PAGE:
Bloor-Danforth line appears to have gone green with its first
expansion, which took trains to Islington and Warden - into Etobicoke
and Scarborough - in 1968.
By this time the TTC subway had settled on the now-familiar black
background design for its rapid transit map. A minor tweak a short time
later would remove the gentle curve north after Main Street station in
favour of an angular hockey stick sweep.
rapid pace of transit expansion continued in the The 1970s. The
Yonge-University line was extended to York Mills, then Finch, and the
Spadina line opened in 1978, the legacy of a bitter and protracted battle against running a highway from Eglinton down Spadina Avenue.
Minor additions to the subway map appeared with the addition of
Kipling and Kennedy stations in 1981, bringing the Bloor-Danforth line
to its present state. Plans to run the west end of the track down to Sherway Gardens and possibly to Mississauga would later fizzle.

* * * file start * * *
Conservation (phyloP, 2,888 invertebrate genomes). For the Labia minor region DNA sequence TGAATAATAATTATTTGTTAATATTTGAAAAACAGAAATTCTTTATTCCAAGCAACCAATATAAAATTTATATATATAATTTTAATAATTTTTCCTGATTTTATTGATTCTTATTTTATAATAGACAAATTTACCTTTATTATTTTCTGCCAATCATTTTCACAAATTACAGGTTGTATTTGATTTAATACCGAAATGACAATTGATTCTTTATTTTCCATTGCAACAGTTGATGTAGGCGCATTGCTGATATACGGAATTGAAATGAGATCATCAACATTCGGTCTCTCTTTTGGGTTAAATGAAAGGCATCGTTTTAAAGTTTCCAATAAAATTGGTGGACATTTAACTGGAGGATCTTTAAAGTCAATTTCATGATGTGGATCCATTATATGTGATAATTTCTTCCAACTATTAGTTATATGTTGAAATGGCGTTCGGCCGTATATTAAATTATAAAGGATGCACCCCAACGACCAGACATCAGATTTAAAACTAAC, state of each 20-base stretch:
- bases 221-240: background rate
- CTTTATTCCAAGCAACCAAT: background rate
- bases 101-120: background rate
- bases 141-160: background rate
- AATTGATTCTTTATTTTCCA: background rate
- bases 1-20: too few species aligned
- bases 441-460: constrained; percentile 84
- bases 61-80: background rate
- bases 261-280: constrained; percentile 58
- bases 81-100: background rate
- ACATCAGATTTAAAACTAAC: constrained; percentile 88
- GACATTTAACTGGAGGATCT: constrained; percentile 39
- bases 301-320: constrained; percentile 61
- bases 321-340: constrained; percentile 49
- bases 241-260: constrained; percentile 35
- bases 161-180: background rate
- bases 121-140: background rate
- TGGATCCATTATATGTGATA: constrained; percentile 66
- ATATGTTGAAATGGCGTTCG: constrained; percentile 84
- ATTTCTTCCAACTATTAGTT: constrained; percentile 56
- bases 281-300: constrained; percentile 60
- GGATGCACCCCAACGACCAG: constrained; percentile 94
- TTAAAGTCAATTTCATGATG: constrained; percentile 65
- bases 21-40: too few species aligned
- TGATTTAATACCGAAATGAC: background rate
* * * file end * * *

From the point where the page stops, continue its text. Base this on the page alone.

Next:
first new splash of colour to the two-toned map came with the
Scarborough RT in 1985, which heralded a slowing of Toronto's once
frenetic rapid transit building. Over the next 18 years - more than the
time it had taken to dig out tracks under University Avenue and complete
and expand the Bloor-Danforth line - the TTC would add only two more
stations, North York Centre in 1987 and Downsview in 1996, which
resulted in only minor tweaks to the wayfinding material.
(More trivia: North York Centre station is something of an oddity
because it was installed between Finch and Sheppard long after the line
had opened. The unusually thick support columns between the north and
southbound tracks hint at the station's origins as a section of
most recent map addition came in 2002 with the controversial Sheppard
line. Originally intended to bridge the gap between Sheppard and
Downsview (the latter built partially in anticipation of the new subway)
and continue east to Scarborough Centre, the line was eventually
completed to an abbreviated design with the support of PC premier Mike